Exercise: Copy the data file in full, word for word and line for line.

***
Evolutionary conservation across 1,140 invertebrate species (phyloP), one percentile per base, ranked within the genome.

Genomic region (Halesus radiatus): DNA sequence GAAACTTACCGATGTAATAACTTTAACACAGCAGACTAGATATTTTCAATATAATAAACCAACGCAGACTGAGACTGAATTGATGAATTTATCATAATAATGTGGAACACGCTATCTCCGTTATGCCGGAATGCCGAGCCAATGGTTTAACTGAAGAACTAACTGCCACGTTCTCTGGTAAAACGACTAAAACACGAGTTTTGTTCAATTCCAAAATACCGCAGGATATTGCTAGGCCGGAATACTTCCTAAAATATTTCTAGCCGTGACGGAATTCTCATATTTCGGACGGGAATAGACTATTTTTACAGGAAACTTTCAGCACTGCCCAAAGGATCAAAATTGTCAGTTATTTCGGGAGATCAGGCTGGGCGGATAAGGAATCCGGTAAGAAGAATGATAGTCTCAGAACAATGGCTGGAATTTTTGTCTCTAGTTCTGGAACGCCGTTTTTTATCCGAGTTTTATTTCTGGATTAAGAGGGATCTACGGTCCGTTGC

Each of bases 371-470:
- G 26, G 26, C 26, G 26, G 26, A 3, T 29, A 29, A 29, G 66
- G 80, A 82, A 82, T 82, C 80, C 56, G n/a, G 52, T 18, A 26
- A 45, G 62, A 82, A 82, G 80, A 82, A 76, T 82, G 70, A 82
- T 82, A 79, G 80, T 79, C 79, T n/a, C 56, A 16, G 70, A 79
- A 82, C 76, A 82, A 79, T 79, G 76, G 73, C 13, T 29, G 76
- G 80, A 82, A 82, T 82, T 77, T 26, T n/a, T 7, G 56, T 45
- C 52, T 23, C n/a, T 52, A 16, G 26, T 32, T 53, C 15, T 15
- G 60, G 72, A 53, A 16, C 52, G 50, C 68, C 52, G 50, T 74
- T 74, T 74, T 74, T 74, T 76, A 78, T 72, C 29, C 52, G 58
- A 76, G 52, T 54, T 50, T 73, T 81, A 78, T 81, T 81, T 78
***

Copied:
Evolutionary conservation across 1,140 invertebrate species (phyloP), one percentile per base, ranked within the genome.

Genomic region (Halesus radiatus): DNA sequence GAAACTTACCGATGTAATAACTTTAACACAGCAGACTAGATATTTTCAATATAATAAACCAACGCAGACTGAGACTGAATTGATGAATTTATCATAATAATGTGGAACACGCTATCTCCGTTATGCCGGAATGCCGAGCCAATGGTTTAACTGAAGAACTAACTGCCACGTTCTCTGGTAAAACGACTAAAACACGAGTTTTGTTCAATTCCAAAATACCGCAGGATATTGCTAGGCCGGAATACTTCCTAAAATATTTCTAGCCGTGACGGAATTCTCATATTTCGGACGGGAATAGACTATTTTTACAGGAAACTTTCAGCACTGCCCAAAGGATCAAAATTGTCAGTTATTTCGGGAGATCAGGCTGGGCGGATAAGGAATCCGGTAAGAAGAATGATAGTCTCAGAACAATGGCTGGAATTTTTGTCTCTAGTTCTGGAACGCCGTTTTTTATCCGAGTTTTATTTCTGGATTAAGAGGGATCTACGGTCCGTTGC

Each of bases 371-470:
- G 26, G 26, C 26, G 26, G 26, A 3, T 29, A 29, A 29, G 66
- G 80, A 82, A 82, T 82, C 80, C 56, G n/a, G 52, T 18, A 26
- A 45, G 62, A 82, A 82, G 80, A 82, A 76, T 82, G 70, A 82
- T 82, A 79, G 80, T 79, C 79, T n/a, C 56, A 16, G 70, A 79
- A 82, C 76, A 82, A 79, T 79, G 76, G 73, C 13, T 29, G 76
- G 80, A 82, A 82, T 82, T 77, T 26, T n/a, T 7, G 56, T 45
- C 52, T 23, C n/a, T 52, A 16, G 26, T 32, T 53, C 15, T 15
- G 60, G 72, A 53, A 16, C 52, G 50, C 68, C 52, G 50, T 74
- T 74, T 74, T 74, T 74, T 76, A 78, T 72, C 29, C 52, G 58
- A 76, G 52, T 54, T 50, T 73, T 81, A 78, T 81, T 81, T 78